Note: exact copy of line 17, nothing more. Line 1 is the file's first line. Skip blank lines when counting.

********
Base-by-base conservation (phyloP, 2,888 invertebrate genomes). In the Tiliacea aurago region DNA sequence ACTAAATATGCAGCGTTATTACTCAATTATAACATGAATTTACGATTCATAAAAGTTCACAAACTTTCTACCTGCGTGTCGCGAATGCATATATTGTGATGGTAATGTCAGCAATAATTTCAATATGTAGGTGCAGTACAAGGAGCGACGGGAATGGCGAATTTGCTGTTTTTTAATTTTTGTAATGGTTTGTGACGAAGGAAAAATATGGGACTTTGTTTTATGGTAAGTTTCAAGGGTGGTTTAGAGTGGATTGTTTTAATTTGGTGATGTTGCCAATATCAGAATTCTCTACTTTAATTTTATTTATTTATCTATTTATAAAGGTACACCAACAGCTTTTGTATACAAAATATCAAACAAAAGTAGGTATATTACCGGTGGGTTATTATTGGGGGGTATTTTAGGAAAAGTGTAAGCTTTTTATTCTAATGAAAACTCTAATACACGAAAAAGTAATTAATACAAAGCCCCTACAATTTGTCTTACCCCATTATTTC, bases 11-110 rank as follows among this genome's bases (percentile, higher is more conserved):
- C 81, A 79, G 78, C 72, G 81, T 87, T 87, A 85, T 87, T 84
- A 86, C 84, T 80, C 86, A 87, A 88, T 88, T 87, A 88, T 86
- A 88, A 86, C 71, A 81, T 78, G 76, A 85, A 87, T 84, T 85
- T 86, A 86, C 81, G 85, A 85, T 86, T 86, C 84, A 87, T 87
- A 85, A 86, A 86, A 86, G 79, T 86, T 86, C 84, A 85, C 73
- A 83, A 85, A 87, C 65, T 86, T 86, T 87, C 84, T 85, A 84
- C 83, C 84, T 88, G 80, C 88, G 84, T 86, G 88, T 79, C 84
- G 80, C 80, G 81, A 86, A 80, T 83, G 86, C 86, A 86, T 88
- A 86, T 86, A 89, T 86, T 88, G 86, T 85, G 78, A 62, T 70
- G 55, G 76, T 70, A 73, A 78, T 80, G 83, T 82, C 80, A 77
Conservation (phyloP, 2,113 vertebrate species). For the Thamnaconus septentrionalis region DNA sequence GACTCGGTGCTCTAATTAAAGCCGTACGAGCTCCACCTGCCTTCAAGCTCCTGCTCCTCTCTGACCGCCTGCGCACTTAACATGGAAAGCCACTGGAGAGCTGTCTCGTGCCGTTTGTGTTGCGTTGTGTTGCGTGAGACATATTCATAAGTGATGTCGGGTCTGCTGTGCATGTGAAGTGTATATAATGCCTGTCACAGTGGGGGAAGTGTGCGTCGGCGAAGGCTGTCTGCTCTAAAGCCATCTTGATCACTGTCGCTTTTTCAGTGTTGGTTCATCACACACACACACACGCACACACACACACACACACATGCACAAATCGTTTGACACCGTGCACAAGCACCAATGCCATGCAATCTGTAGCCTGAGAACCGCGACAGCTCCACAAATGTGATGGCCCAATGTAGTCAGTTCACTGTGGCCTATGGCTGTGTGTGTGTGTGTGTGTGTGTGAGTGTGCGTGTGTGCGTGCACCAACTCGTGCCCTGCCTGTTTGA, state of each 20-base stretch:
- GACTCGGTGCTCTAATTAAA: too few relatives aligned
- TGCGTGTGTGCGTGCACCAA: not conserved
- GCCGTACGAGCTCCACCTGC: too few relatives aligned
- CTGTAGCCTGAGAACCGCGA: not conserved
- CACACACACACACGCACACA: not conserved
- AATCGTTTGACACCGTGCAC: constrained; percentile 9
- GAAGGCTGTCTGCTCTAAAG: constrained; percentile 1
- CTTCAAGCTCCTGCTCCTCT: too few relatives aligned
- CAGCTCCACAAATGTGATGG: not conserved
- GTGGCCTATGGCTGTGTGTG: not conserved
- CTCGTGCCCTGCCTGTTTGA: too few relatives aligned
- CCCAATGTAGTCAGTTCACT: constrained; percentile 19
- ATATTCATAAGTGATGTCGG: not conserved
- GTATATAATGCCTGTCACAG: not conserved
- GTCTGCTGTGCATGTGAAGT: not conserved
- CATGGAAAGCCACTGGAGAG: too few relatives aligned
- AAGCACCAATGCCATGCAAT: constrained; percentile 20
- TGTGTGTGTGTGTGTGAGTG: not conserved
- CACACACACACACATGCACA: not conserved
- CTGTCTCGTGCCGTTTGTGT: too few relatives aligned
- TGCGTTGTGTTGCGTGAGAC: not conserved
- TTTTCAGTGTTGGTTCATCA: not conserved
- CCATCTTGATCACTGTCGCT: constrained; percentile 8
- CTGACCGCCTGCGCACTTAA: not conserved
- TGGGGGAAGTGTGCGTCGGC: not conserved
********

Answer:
- CACACACACACACGCACACA: not conserved